Saturday, December 2, 2006
The argument about the conduct of the jury in the corruption prosecution of former HealthSouth CEO Richard Scrushy and former Alabama Governor Don Siegelman continues to play out in the federal courthouse in Montgomery, Alabama. Scrushy and Siegelman are seeking a new trial because two jurors admitted during an evidentiary hearing that they reviewed information on the internet about the case, including downloading a copy of the indictment that was available on the District Court's website but was different from the one sent to the jury during its deliberations. A brief filed by Siegelman argues,
This Court cannot reach any conclusion other than that absent Juror 7 and 40's improper downloading of the wrong Indictments and their use of these Indictments during jury deliberations, this jury would have either acquitted Governor Siegelman or at least hung on the few Counts on which Governor Siegelman was convicted.
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The overwhelming evidence is that Jurors 7 and 40 - the only two jurors to grant public interviews following the trial, the only two jurors to repeatedly and deliberately violate this Court's Orders, and the only two jurors to conduct Internet research throughout this trial - were the two jurors that led jury deliberations and orchestrated this verdict. By their actions, Governor Siegelman was deeply prejudiced by the jury's consideration of extrinsic evidence that was not subject to the Court's "full judicial protection of [Governor Siegelman's constitutional] right of confrontation, of cross-examination, and of counsel." Farese v. United States, 428 F.2d 178, 180 (5th Cir. 1970); United States v. Perkins, 748 F.2d 1519, 1533 (11th Cir. 1984). The Government cannot prove that Jurors 7 and 40's misconduct was harmless, and Governor Siegelman is entitled to a new trial.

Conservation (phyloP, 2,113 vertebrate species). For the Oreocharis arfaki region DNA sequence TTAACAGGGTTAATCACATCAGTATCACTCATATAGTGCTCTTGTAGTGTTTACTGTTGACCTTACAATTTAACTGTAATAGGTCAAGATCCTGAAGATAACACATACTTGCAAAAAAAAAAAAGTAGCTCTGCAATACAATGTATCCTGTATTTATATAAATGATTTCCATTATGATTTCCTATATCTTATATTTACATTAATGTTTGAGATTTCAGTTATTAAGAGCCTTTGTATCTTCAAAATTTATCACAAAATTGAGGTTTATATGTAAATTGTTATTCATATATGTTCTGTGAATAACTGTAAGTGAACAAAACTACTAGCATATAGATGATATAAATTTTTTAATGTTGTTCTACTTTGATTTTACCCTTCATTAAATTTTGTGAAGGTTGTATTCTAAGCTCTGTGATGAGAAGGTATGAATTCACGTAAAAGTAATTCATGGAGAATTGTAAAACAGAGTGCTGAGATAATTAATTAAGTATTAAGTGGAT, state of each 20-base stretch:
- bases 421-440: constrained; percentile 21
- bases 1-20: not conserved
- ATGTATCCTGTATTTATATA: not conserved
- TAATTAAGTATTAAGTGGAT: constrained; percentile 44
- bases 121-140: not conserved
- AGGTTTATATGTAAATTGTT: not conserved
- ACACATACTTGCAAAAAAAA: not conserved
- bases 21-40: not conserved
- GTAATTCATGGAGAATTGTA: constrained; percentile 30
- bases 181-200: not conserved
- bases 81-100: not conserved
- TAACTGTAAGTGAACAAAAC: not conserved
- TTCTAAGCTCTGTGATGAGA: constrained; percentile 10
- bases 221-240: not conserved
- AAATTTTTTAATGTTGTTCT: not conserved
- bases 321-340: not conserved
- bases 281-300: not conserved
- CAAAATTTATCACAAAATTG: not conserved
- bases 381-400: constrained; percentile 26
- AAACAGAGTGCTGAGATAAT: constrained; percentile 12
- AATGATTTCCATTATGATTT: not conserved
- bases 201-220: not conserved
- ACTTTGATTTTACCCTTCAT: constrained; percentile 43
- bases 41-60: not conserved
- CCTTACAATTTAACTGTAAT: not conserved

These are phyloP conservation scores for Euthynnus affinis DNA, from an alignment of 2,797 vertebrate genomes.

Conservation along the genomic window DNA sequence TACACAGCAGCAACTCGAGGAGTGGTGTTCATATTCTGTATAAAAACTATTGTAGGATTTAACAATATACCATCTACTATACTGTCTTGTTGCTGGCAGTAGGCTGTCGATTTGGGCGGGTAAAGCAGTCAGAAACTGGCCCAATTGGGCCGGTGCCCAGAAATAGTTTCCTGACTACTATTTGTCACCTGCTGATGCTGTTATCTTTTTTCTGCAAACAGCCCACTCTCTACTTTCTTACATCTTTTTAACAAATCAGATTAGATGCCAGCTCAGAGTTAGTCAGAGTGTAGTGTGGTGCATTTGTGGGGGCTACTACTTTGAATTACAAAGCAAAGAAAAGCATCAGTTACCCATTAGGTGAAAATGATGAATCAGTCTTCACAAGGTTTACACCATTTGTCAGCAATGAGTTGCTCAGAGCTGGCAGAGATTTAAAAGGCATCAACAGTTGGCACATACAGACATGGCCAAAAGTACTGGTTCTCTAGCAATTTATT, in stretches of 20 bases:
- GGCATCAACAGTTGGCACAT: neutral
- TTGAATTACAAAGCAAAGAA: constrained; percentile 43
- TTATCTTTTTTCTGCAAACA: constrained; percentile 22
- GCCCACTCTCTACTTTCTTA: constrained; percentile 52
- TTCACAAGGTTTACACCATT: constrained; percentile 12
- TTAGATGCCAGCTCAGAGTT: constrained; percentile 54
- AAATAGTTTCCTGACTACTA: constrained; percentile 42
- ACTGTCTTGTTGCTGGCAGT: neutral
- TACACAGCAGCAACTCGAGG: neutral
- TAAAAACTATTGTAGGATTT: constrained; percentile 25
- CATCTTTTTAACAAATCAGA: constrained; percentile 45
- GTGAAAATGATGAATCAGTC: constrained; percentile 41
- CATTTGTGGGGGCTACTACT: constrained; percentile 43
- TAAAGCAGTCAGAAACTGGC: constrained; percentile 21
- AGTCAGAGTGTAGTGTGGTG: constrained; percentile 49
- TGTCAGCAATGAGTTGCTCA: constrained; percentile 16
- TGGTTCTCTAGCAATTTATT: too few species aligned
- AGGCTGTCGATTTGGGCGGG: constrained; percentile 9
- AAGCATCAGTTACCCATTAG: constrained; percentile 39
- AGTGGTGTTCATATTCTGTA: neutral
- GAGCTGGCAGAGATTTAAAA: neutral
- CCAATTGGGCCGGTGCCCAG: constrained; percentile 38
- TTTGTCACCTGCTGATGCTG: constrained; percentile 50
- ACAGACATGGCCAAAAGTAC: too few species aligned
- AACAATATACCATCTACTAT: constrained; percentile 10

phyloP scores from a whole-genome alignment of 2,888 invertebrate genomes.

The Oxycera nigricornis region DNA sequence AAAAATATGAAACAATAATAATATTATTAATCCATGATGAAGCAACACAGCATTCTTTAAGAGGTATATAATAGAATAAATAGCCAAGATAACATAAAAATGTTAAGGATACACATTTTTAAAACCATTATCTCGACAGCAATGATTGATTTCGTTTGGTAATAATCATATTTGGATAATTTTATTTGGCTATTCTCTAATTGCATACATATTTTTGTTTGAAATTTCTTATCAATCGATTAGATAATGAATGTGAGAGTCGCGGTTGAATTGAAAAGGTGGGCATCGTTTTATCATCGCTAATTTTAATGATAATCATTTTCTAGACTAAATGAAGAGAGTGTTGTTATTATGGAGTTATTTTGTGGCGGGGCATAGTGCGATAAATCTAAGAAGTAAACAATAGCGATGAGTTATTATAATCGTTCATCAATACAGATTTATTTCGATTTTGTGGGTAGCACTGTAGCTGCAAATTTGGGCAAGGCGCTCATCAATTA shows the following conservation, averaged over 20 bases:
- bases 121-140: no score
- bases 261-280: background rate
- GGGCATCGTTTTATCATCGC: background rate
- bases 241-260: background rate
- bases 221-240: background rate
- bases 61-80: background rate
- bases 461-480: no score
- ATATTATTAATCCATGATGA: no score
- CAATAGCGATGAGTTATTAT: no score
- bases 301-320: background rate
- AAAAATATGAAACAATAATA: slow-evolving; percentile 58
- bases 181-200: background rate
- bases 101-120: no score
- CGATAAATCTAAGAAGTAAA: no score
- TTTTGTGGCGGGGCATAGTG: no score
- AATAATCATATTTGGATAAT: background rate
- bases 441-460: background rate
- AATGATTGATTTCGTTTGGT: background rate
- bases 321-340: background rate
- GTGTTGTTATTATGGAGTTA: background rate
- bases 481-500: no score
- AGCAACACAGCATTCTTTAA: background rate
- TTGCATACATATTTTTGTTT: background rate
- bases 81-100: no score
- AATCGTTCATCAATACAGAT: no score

Needless to say, the government takes quite a different view of what effect, if any, the jurors' conduct had on the outcome of the case. If the District Court denies the motion for a new trial, the issue of juror misconduct will be a featured issue on an appeal to the Eleventh Circuit. A blog on WFSA Channel 12 in Montgomery has an extensive report on the brief (here).
On the HealthSouth front, Scrushy and the company agreed to settle their issues over competing claims by each side. The company obtained an order directing him to return $52 million in bonus payments (plus interest) he received while HealthSouth's earnings and income were inflated through the accounting fraud, while Scrushy won an arbitration award requiring the company to pay $21 million of his attorney's fees in the fraud prosecution in which he was acquitted. The agreement provides that Scrushy will pay HealthSouth $31 million. In addition to the criminal case in Montgomery, Scrushy still faces an SEC securities fraud civil case and shareholder suits. Don't look for any of these fights to end soon. An AP story (here) discusses the settlement between HealthSouth and Scrushy. (ph -- thanks to a blog reader for passing along the jury information)